One of the primary factors that attracted me to the UB/Towson M.B.A. was the opportunity to study abroad in one of the Merrick School’s global field study courses. In January 2012, thanks in large part to a Wright Global Scholarship, I enrolled in the course to study emerging markets in India.
The prospect of studying in India excited me due to the country’s status as one of the largest and fastest growing economies in the world. With a population of over 1.2 billion, the world’s largest democracy is a vibrant, diverse subcontinent filled with opportunities and challenges. An expanding, well-educated middle class serves as the engine for widespread economic growth. At the same time, this still developing country suffers from chronic infrastructure problems and pervasive income inequality. Our pre-trip preparations gave us insights into these opportunities and challenges and provided a foundation for the business trips and cultural experiences to come.
Seema Iyer associate director of the Jacob France Institute and the lead faculty member for the course, made sure to provide us with some historical context as a foundation to help better understand the Indian economy. Additionally, Professor Iyer is an American of Indian descent who has spent a great deal of time traveling and visiting relatives in India. She selected readings that gave us a broad overview of Indian history, culture and business practices, then supplemented them with her own personal insights on Indian culture and provided us with invaluable travel tips and pointers on how to effectively and appropriately interact with our hosts.
During our several classes held in Baltimore, we learned about the impact of years of British rule on the Indian people and how decisions made after India gained independence in 1947 influenced the Indian economy for decades to come. In the early 1990s, many of the restrictions on India’s economy that had been in place since shortly after independence were loosened, leading to a period of increased foreign investment and rapid economic growth. Gunjan Bagla, a well-known expert, consultant and author in the area of conducting business in India, indicates that there are several areas of opportunity in India. He states that manufacturing, defense, infrastructure, consumer goods, knowledge-based services, real estate, and training and education are sector leaders. Many of the site visits on our trip were to companies directly involved in these areas.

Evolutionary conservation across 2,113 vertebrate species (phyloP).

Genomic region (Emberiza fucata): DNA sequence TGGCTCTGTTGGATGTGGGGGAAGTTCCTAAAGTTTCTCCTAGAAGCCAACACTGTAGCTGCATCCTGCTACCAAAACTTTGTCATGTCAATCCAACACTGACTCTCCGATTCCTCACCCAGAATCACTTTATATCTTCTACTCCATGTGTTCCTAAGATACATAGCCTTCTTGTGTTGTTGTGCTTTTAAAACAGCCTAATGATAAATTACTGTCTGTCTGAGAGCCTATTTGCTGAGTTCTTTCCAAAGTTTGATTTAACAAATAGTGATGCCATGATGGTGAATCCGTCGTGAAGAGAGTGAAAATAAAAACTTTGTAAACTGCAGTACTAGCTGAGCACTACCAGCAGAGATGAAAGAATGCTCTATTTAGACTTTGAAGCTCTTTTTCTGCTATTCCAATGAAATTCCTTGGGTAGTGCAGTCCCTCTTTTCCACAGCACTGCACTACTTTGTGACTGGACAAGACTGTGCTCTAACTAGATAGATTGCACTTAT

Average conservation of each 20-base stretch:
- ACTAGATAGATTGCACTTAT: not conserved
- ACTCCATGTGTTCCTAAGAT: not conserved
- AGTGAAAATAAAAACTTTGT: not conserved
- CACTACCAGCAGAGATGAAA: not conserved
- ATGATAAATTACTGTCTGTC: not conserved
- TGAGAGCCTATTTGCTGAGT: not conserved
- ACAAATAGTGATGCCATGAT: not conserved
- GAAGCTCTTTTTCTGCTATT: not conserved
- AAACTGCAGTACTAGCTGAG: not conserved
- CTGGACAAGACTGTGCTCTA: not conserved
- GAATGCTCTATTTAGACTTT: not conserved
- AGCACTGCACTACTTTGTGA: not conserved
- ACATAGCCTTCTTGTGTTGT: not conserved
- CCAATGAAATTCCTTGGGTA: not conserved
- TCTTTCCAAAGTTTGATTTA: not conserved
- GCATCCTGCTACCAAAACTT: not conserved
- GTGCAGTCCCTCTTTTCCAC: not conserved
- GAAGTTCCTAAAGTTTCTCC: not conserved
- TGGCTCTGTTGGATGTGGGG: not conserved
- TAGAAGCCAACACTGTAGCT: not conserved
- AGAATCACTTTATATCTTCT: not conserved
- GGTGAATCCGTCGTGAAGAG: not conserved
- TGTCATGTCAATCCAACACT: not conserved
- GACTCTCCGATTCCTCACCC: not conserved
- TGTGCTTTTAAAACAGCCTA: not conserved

In mid-January, 10 fellow students and I were off on a fast-paced, intensive trip to India’s technology and financial capitals of Bangalore and Mumbai, respectively. In Bangalore, we learned about logistics and supply chain management from Lloyd Sanford, an American expat who started his own company in India. Armapal Chadha and a colleague from Ernst & Young gave an overview of the business climate in India as well as the regulations and legal structures that must be navigated. Milind Nirmal of Parsons Brinkerhoff discussed the state of Indian infrastructure, the importance of public-private partnerships, and the need for more comprehensive transportation planning.
On our second day of business meetings in Bangalore, local partners from Korn/Ferry International discussed the evolving nature of executive recruitment and the increased costs of top-tier management in India. We also had the opportunity to visit Intel’s Indian headquarters where we learned about the unit’s focus on hardware and software design, were briefed on the company’s plans for corporate responsibility, and received an especially informative presentation on marketing products to Indian consumers.